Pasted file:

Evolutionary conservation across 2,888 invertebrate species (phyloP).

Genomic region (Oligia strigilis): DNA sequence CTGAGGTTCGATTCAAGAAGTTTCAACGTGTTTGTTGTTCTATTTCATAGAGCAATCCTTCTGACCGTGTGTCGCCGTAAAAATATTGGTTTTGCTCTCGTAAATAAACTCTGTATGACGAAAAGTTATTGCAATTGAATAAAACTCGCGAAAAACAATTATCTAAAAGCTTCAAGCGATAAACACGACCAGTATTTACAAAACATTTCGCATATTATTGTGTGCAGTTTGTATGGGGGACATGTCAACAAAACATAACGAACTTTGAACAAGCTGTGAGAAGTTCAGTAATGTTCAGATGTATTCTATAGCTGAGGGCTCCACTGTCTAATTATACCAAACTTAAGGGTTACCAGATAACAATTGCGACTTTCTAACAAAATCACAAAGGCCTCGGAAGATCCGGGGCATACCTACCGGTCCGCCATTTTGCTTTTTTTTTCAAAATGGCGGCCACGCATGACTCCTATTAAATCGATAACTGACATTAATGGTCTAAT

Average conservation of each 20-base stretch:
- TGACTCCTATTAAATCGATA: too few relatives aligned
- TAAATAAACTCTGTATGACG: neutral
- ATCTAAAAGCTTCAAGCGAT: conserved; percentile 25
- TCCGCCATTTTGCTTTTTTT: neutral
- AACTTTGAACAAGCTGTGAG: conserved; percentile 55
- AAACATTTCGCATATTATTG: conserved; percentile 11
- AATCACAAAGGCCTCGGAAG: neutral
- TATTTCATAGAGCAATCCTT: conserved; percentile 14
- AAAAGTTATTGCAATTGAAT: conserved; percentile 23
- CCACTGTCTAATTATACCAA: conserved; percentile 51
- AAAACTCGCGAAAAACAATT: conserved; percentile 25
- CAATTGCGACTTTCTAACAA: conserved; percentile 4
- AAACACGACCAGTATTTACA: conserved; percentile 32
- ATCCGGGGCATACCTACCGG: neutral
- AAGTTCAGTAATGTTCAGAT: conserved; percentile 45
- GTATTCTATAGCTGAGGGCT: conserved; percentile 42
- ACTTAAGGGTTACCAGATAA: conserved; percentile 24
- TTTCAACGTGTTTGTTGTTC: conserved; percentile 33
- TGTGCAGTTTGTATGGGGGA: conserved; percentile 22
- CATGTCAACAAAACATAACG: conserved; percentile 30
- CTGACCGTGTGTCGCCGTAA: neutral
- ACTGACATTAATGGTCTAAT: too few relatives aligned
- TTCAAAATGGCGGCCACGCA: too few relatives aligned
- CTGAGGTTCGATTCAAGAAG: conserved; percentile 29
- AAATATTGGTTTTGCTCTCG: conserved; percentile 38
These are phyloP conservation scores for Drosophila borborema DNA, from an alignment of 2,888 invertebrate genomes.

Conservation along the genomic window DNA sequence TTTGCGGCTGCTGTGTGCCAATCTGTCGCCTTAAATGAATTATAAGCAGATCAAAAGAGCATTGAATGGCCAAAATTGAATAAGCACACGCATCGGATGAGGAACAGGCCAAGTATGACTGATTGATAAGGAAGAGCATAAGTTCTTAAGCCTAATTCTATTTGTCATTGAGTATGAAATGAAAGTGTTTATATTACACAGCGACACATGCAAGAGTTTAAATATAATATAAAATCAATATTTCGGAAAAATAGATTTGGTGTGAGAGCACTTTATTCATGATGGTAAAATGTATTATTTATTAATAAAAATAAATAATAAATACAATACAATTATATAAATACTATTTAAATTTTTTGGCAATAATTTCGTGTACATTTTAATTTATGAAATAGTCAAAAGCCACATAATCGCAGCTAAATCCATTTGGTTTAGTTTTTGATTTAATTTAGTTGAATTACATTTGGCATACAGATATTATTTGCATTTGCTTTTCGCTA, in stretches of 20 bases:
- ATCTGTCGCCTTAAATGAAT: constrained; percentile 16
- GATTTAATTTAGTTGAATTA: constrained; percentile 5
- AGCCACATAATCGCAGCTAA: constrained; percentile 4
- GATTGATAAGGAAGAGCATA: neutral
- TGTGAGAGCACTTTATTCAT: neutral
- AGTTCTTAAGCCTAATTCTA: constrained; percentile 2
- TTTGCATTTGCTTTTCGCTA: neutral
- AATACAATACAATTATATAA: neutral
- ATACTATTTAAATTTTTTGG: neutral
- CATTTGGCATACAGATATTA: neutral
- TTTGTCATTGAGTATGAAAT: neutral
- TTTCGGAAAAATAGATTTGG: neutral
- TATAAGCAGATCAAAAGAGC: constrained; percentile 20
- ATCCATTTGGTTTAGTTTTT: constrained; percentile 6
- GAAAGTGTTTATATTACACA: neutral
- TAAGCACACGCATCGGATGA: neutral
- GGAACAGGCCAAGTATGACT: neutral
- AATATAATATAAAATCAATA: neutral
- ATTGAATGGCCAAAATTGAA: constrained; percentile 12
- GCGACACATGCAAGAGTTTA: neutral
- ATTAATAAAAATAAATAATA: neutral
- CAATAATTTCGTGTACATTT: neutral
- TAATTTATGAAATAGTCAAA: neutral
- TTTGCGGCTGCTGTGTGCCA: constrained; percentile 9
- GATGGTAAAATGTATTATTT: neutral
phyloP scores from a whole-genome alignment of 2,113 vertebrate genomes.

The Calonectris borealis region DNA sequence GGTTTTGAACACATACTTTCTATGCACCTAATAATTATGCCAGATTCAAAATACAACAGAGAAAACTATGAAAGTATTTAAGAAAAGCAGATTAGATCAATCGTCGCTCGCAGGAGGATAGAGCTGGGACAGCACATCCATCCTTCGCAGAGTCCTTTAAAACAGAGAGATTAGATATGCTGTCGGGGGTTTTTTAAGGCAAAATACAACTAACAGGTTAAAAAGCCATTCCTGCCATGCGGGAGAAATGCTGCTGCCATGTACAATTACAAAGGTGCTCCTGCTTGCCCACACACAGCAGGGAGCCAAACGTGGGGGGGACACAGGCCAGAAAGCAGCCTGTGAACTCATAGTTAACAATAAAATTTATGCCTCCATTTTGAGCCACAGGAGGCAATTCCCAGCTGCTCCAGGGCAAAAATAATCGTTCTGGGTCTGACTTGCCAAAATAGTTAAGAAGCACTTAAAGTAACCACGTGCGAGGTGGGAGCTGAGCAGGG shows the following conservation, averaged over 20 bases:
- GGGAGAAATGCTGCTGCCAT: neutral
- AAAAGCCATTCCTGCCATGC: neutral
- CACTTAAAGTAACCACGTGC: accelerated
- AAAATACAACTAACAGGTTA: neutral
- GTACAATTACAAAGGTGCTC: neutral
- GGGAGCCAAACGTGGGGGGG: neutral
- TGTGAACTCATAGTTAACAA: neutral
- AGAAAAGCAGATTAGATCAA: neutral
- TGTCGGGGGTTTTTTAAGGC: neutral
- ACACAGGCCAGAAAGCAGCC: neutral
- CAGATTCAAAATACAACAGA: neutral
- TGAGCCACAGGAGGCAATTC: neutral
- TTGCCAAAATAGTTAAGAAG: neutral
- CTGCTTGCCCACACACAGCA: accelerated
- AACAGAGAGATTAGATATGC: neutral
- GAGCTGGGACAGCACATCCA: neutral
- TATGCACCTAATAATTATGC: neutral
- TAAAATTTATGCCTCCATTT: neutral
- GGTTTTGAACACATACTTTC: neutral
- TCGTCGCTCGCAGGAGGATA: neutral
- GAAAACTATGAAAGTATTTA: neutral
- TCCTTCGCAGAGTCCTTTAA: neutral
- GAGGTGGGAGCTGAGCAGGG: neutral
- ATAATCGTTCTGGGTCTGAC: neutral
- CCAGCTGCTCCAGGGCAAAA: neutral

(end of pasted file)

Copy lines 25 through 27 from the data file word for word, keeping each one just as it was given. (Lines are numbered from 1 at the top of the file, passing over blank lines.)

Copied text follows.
- ACTGACATTAATGGTCTAAT: too few relatives aligned
- TTCAAAATGGCGGCCACGCA: too few relatives aligned
- CTGAGGTTCGATTCAAGAAG: conserved; percentile 29